All You Need to Know About Endpoint Security
Endpoint Security products are responsible for a market size of approximately 14 million in 2021. Regarding this market’s compound annual growth rate (CAGR), it is estimated that the market will double in 9 years. According to the same Fortune Business report, which expresses the information above, the Covid pandemic and some popular policies like BYOD (bring your own device) are key factors that cause significant escalations in the market.
What Is Endpoint Security?
Endpoint Security systems aim to protect a network by securing the possible entry points on the attack surface (endpoints). These endpoints are devices that are connected to the target network. Endpoints can be any connected device, such as personal laptops and cellphones. Therefore, all the endpoints must be covered to ensure network safety.
The term endpoint can cover many devices, such as
- Personal devices
- Cloud-based – servers
- Smart systems and devices that are connected to the internet
- IoT Devices
Unlike most of the former security tools, Endpoint Security is a cloud-based security system. Therefore, Endpoint Security applications require less CPU, are always up to date for recently emerged threats, and protect a larger number of devices.
Aside from monitoring a broad aspect of devices, Endpoint Security Systems also has additional advantages. Being a cloud-based system allows Endpoint Security systems to back up and encrypt the data in the network. Therefore, data loss and misuse of stolen data can be prevented. Also, reaching all endpoints remotely enables security administrators to react to all endpoints as long as they are connected to the internet.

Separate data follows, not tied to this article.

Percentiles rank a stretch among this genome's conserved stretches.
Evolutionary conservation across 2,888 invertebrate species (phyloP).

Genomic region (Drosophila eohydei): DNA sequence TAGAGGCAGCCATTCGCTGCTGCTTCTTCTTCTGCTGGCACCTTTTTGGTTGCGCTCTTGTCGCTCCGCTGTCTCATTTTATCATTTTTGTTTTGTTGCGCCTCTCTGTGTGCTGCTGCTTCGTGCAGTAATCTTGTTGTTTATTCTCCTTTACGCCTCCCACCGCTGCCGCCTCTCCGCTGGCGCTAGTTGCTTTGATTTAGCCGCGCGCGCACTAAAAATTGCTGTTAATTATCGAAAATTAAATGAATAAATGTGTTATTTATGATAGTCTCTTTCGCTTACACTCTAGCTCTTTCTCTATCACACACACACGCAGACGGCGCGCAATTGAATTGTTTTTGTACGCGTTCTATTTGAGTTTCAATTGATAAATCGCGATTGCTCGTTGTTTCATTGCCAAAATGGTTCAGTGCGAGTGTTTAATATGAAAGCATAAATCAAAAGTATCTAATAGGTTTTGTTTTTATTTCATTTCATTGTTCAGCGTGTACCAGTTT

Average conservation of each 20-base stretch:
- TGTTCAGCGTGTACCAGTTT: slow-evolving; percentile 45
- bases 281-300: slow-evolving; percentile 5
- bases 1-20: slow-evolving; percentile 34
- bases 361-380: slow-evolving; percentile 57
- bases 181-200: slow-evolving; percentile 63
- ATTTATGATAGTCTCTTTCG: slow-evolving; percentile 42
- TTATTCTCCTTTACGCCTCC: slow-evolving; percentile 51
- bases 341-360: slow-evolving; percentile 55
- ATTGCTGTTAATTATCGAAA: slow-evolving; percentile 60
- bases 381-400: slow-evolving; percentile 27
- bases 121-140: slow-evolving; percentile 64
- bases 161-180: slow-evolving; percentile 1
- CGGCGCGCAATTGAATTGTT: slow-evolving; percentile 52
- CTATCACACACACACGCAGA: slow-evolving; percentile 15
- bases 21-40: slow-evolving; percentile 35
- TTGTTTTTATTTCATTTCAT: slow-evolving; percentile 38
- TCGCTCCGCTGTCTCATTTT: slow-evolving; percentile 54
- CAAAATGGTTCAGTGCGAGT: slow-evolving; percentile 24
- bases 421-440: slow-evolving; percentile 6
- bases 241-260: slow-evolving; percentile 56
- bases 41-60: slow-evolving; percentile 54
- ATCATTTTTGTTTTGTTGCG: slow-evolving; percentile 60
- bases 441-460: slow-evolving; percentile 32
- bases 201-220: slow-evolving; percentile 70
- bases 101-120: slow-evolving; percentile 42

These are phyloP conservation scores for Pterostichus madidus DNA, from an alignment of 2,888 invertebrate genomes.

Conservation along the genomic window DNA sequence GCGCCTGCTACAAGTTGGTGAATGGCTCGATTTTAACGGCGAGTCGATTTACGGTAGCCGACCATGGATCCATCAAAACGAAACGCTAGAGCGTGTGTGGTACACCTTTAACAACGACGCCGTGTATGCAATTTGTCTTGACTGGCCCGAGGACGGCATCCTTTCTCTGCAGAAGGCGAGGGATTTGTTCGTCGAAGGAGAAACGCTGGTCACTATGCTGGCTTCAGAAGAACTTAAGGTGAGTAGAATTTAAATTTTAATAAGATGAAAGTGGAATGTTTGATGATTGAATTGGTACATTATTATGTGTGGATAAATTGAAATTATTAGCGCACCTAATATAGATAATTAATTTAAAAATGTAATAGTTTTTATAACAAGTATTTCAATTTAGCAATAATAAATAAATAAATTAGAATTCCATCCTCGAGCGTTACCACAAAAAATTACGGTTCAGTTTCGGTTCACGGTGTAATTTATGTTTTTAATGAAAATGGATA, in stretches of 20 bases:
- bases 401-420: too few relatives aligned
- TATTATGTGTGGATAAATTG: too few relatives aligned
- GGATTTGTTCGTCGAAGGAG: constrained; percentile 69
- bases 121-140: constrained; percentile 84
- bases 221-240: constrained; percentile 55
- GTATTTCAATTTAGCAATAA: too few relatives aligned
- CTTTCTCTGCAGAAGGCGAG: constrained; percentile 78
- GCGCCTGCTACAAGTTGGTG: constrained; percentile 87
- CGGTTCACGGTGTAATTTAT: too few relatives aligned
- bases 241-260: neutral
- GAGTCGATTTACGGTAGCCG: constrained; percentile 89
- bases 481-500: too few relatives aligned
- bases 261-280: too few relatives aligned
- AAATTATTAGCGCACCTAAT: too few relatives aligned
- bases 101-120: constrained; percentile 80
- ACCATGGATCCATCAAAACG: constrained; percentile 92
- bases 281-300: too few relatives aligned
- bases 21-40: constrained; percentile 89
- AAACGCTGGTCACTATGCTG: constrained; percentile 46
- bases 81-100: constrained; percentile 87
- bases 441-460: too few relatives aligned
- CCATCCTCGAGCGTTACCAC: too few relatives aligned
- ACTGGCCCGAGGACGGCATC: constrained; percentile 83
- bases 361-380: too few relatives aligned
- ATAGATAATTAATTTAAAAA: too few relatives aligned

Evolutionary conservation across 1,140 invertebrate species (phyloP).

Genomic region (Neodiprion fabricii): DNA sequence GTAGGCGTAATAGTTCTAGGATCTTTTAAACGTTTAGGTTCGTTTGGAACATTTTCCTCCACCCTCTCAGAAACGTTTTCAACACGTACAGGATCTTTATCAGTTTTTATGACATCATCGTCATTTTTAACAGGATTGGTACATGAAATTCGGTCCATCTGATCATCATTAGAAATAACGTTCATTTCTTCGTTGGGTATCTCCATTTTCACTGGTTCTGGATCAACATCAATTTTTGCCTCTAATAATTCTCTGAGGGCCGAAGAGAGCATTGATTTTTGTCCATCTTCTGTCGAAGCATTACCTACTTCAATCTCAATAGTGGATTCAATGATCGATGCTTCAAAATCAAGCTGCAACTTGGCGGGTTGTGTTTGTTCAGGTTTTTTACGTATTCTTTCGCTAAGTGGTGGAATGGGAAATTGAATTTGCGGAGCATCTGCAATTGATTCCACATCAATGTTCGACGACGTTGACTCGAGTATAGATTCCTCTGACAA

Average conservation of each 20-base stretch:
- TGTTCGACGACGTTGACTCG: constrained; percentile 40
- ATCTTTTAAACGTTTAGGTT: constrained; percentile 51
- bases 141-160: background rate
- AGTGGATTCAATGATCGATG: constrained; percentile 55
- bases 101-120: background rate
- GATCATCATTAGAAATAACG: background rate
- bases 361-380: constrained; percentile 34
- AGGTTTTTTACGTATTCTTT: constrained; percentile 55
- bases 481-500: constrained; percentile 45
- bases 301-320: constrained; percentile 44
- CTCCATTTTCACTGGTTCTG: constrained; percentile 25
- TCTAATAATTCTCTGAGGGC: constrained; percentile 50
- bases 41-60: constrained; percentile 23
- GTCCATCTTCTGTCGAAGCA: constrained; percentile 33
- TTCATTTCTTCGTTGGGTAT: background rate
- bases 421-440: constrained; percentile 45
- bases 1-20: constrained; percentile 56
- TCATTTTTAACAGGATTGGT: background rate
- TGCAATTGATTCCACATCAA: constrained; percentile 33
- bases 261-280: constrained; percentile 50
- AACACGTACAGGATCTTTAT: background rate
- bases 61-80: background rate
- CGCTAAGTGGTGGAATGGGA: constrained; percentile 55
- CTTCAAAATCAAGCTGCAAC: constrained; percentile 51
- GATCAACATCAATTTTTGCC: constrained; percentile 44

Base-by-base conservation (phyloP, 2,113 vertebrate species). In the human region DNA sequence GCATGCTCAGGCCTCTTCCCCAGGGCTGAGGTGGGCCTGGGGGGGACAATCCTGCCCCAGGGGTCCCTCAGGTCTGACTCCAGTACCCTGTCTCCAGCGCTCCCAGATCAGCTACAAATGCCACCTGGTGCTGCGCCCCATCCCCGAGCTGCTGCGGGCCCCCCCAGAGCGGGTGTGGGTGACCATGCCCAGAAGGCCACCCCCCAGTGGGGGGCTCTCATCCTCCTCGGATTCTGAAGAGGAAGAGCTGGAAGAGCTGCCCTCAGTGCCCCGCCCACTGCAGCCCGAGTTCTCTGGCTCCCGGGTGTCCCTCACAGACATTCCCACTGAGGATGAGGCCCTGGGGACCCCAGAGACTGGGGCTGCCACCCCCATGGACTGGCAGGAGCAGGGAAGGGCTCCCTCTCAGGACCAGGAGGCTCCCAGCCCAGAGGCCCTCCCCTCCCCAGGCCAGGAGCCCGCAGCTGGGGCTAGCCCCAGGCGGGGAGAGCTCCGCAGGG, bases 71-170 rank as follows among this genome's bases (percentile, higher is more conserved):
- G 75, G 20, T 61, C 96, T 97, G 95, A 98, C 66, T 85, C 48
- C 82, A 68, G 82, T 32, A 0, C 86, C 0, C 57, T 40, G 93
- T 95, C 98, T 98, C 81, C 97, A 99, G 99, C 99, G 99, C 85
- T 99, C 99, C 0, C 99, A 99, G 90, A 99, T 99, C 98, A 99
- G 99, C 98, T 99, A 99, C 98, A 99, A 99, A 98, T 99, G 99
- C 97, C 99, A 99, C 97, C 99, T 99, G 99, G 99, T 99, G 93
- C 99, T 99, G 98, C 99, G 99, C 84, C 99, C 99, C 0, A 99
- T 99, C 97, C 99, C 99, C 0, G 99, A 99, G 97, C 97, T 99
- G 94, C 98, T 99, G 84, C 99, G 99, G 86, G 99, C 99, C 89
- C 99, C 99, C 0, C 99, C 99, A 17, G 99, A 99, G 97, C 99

How Does it Work?
Like conventional security systems, Endpoint Security monitors all endpoints’ attack surfaces for detecting malware and threats to block further spread in the target network. It ensures the network’s safety by focusing on incoming data from the endpoints. Each file entered the network by the endpoint devices is analyzed. Also, these systems provide a control panel where security admins can monitor and react to each endpoint device. The panel allows administrators to isolate or wipe data remotely.
As a security system, it also constrains user activity and enables critical actions only with administrators’ permission. Owing to controlling security for all endpoint devices, which computers are only one part of them, they have a significant advantage over traditional security solutions.
As a modern and cloud-based application, Endpoint Security systems have advantages over conventional systems. Those are,
- Easy to set up on the target devices and apply on larger scales
- Requires less CPU power
- Automatically updates itself against the latest threats or malware
- Can back up and encrypt critical data (files, e-mail, devices)
- Zero-day threats can be detected by machine learning tools
- Additional firewall to ensure network’s safety even if one of the endpoint devices is breached
- E-mail gateway services
- Safe browsing
Why Has it Become Important?